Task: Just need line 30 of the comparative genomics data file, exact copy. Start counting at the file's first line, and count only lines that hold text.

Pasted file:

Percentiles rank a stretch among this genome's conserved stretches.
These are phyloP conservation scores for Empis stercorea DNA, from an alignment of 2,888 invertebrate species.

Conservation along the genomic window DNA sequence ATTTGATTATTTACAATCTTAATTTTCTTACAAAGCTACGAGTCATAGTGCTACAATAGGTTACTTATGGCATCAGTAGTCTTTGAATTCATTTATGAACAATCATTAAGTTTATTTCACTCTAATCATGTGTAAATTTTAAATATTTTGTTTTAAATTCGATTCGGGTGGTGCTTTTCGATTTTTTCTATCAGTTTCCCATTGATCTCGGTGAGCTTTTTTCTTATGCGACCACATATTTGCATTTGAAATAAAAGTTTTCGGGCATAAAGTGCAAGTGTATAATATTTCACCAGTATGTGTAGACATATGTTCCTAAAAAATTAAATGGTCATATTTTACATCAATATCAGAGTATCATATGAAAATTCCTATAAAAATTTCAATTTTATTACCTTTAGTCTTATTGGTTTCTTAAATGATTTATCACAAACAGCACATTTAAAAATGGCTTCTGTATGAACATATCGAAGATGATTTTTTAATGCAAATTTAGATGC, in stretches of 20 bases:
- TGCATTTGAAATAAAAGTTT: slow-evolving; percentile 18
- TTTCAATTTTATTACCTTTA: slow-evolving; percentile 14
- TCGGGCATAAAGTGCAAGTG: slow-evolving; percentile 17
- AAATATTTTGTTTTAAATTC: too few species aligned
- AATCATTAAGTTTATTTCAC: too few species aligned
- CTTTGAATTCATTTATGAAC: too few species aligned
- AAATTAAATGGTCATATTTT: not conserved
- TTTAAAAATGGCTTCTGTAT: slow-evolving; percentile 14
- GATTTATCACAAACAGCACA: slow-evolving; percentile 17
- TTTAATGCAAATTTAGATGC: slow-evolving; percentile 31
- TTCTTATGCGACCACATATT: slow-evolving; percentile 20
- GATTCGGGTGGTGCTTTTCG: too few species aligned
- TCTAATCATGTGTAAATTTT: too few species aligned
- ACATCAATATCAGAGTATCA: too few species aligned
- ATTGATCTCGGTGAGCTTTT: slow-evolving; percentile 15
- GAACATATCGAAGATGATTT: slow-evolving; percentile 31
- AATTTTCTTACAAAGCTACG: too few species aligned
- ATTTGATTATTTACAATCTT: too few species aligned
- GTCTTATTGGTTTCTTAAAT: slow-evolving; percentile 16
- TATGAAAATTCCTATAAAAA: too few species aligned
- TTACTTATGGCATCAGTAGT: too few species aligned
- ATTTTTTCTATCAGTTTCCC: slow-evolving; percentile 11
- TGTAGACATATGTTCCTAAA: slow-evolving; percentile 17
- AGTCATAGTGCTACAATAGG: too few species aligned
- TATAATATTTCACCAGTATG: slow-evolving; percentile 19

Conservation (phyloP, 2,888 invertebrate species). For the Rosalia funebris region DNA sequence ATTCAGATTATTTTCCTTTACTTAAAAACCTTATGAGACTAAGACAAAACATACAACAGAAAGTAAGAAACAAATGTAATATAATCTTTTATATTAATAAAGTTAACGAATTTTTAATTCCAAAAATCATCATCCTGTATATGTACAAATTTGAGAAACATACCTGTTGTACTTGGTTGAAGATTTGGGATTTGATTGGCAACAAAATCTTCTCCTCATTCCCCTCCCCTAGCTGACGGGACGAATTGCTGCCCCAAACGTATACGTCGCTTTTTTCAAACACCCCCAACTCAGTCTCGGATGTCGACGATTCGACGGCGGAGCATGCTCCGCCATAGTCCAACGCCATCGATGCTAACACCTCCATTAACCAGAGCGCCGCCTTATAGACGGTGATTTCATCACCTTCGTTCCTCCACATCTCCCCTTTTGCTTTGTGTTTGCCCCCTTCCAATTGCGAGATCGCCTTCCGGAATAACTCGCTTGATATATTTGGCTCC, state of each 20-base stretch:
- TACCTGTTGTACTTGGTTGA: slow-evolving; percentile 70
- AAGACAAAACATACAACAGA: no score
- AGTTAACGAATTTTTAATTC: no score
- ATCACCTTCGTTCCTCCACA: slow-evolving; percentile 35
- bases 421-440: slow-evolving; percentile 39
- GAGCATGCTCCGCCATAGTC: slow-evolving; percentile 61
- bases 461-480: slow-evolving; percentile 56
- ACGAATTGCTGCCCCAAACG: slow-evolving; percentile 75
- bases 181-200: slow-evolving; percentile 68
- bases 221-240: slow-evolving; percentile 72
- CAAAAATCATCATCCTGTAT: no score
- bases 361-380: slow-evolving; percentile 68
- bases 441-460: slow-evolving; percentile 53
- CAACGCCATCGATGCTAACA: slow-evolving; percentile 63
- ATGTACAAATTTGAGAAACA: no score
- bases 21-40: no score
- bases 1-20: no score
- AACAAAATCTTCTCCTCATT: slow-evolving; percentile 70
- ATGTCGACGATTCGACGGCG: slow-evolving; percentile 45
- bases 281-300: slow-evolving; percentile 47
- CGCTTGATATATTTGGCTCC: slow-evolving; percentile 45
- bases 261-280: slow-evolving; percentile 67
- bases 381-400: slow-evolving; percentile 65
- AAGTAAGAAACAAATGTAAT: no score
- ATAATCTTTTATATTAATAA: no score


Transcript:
- TACCTGTTGTACTTGGTTGA: slow-evolving; percentile 70